We are a commune of inquiring, skeptical, politically centrist, capitalist, anglophile, traditionalist New England Yankee humans, humanoids, and animals with many interests beyond and above politics. Each of us has had a high-school education (or GED), but all had ADD so didn't pay attention very well, especially the dogs. Each one of us does "try my best to be just like I am," and none of us enjoys working for others, including for Maggie, from whom we receive neither a nickel nor a dime. Freedom from nags, cranks, government, do-gooders, control-freaks and idiots is all that we ask for.
"The job market is so awful now, and people don't take you seriously with anything less," said Linda Ahlskog, a part-Hispanic graphic-design student in Natchitoches, La. Jordan Machado, a Hispanic from Cypress, Calif., who runs his own business, said he would "support" his daughter if she decided to join the military or learn a trade, but "especially nowadays … in order to get that middle-class money, you need to have that degree." Even Parkinson, the Ohio electrician, although skeptical of the four-year commitment, is working to complete a two-year degree. "I'm more than halfway there, I might as well get it. It never hurts to get an education or degree, but as far as going to a four-year college and taking on major debt, you might not have a job when you get done. I wouldn't do it."
There are many factors that go into personal success. Formal education is one of them but probably not the most important one. For a lot of people and in a lot of careers good looks and/or nice personality would be more important. Of course there are very good and necessary career fields that require a degree but even there it's hard to beat intelligence and hard work. A degree does not guarantee success and a lack of a degree doesn't guarantee failure. Sometimes success is as simple as being able to recognize opportunities when they knock.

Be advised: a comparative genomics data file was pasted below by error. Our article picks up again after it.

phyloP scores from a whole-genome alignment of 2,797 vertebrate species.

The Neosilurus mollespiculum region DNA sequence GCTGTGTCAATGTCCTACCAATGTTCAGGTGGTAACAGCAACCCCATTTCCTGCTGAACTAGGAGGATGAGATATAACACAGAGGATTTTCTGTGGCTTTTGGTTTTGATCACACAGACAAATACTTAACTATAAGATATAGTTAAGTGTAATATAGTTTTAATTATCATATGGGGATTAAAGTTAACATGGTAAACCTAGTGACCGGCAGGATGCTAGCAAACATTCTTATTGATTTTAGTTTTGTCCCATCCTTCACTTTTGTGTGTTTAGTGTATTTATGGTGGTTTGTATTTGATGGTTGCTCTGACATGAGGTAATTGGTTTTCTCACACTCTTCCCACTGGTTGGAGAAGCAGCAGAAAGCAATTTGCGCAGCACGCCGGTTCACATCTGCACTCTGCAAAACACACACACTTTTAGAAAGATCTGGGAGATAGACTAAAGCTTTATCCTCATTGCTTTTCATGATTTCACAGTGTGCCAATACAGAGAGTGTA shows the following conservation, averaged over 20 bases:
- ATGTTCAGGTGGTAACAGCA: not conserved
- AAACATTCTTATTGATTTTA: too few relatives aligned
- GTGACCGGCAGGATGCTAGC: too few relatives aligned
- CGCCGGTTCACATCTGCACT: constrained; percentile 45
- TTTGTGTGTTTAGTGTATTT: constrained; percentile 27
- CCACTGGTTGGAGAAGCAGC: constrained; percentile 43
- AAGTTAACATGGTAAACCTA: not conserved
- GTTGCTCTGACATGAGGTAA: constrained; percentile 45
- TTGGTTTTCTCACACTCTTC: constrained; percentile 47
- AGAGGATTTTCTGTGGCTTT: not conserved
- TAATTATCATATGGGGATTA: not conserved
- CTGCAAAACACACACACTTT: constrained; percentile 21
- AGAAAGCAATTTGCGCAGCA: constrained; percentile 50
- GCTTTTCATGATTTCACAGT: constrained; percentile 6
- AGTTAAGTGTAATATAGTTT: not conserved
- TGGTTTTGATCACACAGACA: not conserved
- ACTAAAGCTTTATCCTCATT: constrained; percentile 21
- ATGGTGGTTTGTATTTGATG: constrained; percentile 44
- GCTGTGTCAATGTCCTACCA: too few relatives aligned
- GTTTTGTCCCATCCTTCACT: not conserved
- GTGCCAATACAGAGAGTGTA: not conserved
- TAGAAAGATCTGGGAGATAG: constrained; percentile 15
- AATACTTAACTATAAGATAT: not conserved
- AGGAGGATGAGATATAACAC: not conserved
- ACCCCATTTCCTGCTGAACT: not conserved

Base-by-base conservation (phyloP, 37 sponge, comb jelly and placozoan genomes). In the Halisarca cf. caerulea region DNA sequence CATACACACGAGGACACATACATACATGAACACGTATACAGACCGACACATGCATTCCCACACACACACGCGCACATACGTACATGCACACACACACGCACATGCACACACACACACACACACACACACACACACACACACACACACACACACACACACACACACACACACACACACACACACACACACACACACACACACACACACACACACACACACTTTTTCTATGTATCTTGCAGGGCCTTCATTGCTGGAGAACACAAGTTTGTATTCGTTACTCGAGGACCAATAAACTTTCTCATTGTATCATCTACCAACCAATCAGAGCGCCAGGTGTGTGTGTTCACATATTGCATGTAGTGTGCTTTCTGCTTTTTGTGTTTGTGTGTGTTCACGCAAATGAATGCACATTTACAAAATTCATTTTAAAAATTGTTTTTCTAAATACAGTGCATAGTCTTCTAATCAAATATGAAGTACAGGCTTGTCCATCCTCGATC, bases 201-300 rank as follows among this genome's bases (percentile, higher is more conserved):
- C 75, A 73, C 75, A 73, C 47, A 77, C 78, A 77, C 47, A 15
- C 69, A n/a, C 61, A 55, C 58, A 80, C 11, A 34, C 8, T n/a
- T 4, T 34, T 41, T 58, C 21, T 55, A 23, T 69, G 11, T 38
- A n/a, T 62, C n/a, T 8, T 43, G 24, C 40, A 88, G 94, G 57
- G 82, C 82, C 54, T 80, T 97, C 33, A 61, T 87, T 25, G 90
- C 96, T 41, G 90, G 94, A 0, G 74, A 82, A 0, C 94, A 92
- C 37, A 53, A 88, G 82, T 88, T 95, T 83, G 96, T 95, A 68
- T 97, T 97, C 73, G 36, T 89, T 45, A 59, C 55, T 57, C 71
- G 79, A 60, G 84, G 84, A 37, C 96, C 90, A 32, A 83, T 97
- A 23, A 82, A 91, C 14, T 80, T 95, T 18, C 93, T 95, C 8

Many students present themselves to a college (or University) claiming their need of an education to establish themselves on a career path. Yet, once they are presented with the information they are to learn and how they are to prove they have acquired the knowledge they start to rebel, declare the material meaningless, biased, out-of-date, etc. They are not necessarily completely wrong, however they should have evaluated the school sooner rather than waiting until they were already enrolled in a course, to object. The false advertising is done all around, teachers, students, deans and chancellors. I believe universities are meant to compress the time spent learning and improve the odds of covering all the essentials. Students are stupid if they aren't taking advantage of this.